A serene, snow-covered slope can be beautiful, silent one moment and deadly the next. Avalanches are common and occur regularly during the winter and early spring in Rocky Mountain National Park. Avoid skiing or snowshoeing in gullies, on unforested slopes and under snow cornices where avalanches could occur. Open slopes of 30 to 45 degrees can be loaded with dangerous masses of snow, easily triggered by the presence of one or more backcountry travelers. Consider attending a formal avalanche training session before beginning your trip. Be aware of changing weather that may influence avalanche conditions. Remember, avalanche danger increases during and after snow storms as well as after heavy wind storms. Always wear an electronic transceiver inside your jacket when traversing avalanche terrain and know how to use it. If you are caught in an avalanche, make swimming motions and try to stay on top of the snow. Discard all equipment and try to remain calm. Carrying the following essential items will increase your group's chances of surviving an avalanche: transceivers, portable shovels, probes, ski poles and an avalanche cord. Tragic incidents involving avalanches may be avoided using these precautions. Visit the Colorado Avalanche Information Center for additional information on avalanche safety and training opportunities.

Bears and Mountain Lions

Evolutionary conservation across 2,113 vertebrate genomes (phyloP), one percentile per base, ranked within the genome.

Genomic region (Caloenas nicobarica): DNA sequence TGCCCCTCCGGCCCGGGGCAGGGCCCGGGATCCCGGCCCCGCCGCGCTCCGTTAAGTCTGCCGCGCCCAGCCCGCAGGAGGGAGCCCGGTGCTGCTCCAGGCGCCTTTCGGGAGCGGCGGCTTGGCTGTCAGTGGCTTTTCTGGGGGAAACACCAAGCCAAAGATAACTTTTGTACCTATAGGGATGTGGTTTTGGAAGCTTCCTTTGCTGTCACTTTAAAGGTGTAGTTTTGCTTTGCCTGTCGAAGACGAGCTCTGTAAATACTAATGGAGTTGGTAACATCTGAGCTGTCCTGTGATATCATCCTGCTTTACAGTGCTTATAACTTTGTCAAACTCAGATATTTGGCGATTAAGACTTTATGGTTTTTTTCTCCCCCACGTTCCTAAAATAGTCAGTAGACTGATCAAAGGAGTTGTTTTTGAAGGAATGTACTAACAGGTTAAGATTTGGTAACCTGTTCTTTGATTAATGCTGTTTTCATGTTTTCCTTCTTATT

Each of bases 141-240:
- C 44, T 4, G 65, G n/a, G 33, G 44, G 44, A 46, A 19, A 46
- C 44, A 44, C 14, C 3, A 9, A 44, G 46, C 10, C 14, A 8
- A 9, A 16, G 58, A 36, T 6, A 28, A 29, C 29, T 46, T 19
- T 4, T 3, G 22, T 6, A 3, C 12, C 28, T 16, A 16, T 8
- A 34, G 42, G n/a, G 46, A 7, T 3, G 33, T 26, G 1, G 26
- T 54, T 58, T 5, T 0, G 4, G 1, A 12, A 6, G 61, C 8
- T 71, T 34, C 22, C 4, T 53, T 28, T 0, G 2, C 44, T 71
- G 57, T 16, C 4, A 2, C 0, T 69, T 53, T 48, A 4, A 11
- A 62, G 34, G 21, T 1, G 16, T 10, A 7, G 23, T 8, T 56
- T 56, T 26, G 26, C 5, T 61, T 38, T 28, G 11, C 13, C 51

Mountain lion and black bear sightings have increased throughout the park over the past several years. There are no grizzly bears in the park. Mountain lions are an important part of the park ecosystem, helping to keep deer and other prey populations in check, while bears are infamous omnivores which rarely kill animals of any great size for food. Although lion attacks are rare and bear attacks are even more rare, they are possible, as is injury from any wild animal. To increase your safety:

  • In campgrounds and picnic areas, if there is a food storage locker provided, use it.
  • Avoid storing food and coolers in your vehicle. If you must, store food in airtight containers in the trunk or out of sight. Close vehicle windows completely.
  • Do not store food in tents or pop-up campers in campgrounds, or in vehicles at trailheads.
  • Food, coolers, and dirty cookware left unattended, even for a short time, are subject to confiscation by park rangers; citations may be issued.
  • All coolers, even those considered bear proof (such as Yeti) must be stored or secured when the site is unoccupied or unattended.
  • Dispose of garbage in bear-resistant dumpsters and trash cans.
  • Human-fed bears usually end up as chronic problems and need to be removed - A fed bear is a dead bear.